Early Agile Scaling at Adobe
Scaling agile is a hot topic these days. I’ve recently given a presentation at a few local user groups about the experience of scaling agile at Adobe. The presentation describes early scaling as well as our experience helping a large shared technology group adopt a model using the Spotify Approach as a template. Below is a synopsis of the early scaling approach which naturally emerged at Adobe.
Viral Agile Adoption vs. Mandated Agile Adoption
Agile at Adobe was a grass roots effort. There was never a mandate from an executive that “thou shalt use Scrum”, and I think that this is an effective adoption pattern. Executive support is critical, but an executive tell can be a death knell for any initiative. Starting with a few product teams in 2005, teams adopted scrum when their peer teams noticed the benefits that the early adopters were having.
One of the challenges with convincing later adopters is that they are typically looking for more concrete evidence before risking a change. A challenge with providing evidence of the effectiveness of scrum is that many metrics are different between traditional development and agile development. One metric that remains the same for most projects is open defects. On a traditional project, the total number of open defects will grow during feature development, then rapidly decrease as the team focuses on fixing and/or deferring open bugs leading up to the ship date. On a scrum project, every sprint the total number of defects should approach zero as the team gets the iteration “potentially shippable”. We can compare the total open defects from the release cycle prior to adoption an agile approach with the first release cycle using scrum and see the difference. Below are the charts from five Adobe products that adopted scrum showing this data:
What these graphs don’t show is the impact the lower defect counts had on the team. After adopting scrum, the Audition team’s final months leading up to the release of their product required no weekend work, no late nights; essentially a low-stress, high confidence release. Other teams that had not yet moved to scrum noticed this and started asking what the Audition team were up to. Seeing our defect curves and the fact that we were spending time with friends and family while they were working weekends trying to get their bug count down was a major impetus to them investigating and eventually adoption scrum.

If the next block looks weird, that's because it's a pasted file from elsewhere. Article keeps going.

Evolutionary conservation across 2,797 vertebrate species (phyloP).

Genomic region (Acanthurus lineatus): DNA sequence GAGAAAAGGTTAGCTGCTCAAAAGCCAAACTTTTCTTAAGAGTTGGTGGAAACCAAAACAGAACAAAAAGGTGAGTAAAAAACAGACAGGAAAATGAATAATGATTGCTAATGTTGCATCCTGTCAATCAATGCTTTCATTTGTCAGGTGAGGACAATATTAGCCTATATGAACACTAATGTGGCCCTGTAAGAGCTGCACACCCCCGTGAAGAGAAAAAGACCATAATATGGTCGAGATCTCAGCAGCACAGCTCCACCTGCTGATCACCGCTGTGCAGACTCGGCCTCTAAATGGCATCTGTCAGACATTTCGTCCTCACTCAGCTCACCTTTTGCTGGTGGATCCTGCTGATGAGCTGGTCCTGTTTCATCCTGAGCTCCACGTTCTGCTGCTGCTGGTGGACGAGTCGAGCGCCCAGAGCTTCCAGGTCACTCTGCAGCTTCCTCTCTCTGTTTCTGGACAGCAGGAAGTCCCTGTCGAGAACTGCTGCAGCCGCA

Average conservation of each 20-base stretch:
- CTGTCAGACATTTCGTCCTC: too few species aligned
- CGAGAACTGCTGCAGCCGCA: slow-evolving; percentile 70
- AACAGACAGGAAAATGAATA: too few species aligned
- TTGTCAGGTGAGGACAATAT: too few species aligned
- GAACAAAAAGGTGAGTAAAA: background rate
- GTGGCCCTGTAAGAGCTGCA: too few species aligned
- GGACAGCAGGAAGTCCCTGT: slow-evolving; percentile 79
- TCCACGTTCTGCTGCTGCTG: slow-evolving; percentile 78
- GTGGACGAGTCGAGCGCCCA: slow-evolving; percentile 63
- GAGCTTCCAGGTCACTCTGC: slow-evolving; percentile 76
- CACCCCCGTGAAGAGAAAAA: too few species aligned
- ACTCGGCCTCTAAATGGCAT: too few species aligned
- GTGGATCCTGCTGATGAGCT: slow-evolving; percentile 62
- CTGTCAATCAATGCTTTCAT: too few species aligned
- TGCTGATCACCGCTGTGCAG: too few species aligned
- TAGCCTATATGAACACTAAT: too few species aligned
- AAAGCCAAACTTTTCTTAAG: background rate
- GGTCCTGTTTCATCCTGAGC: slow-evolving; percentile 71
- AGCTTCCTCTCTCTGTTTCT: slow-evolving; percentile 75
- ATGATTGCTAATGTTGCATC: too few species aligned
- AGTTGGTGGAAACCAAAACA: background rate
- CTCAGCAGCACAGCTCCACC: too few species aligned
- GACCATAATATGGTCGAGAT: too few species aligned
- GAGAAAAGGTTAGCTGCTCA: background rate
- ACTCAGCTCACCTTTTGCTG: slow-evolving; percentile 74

The other impact of these defect rates was on the quality of the product. When you are trying to get a huge number of bugs reduced down to zero, that often means painfully deferring bugs that you really think ought to be fixed in order to meet the date. Without this time pressure, bugs were much more frequently fixed rather than deferred, resulting in an overall improvement in the final quality of the release. There is also some data that suggests that waiting to fix a bug substantially increases the overall cost of fixing it, and so waiting until the end of a multi-month release means that the overall cost of fixing bugs was much higher before moving to scrum.
Typical Adobe Product Team Structure
Moving into the scaling topic, most Adobe product teams are larger than seven people, and so scaling patterns were built into our approach from the earliest implementations. The picture below illustrates a typical scaling approach for an Adobe product team.
With one notable exception, this is a standard scaled scrum approach. We have multiple scrum teams working on related sets of features within the larger product context. The primary difference is how the Product Owner role is played. Prior to adopting scrum, the Audition team had a management group called the Feature Council. This group comprised an engineering leader, a test leader, a product manager, a program manager, and a user experience leader. They collaboratively made decisions regarding the vision, staffing, features, and other related areas. When we learned about scrum and the “single set of vocal chords” product owner role, there was no exact fit. While our product manager was awesome, we had never seen him as the single voice for product decisions. We felt that his was one very important perspective, but that we got tremendous benefits from including other perspectives (technology, quality, design, and process). We decided to keep the feature council intact and have it collectively play the Product Owner role. We decided that if we couldn’t reach consensus on a prioritization decision, our Product Manager would then make the call as the “Ultimate Product Owner”. In several years, we never saw this happen.
The scrum teams handled technical coordination through weekly meetings of the various competencies (Engineering, Testing, etc.), similar to the Spotify Chapter Meetings.
Peter regularly provides Certified Scrum Master and Certified Scrum Product Owner courses throughout the western United States. If you are a member of a local Scrum User Group, you are eligible for a 20% discount – please contact Peter for a discount code. Check out his next courses in the Salt Lake City area August 17-18 (CSM) and August 19-20 (CSPO):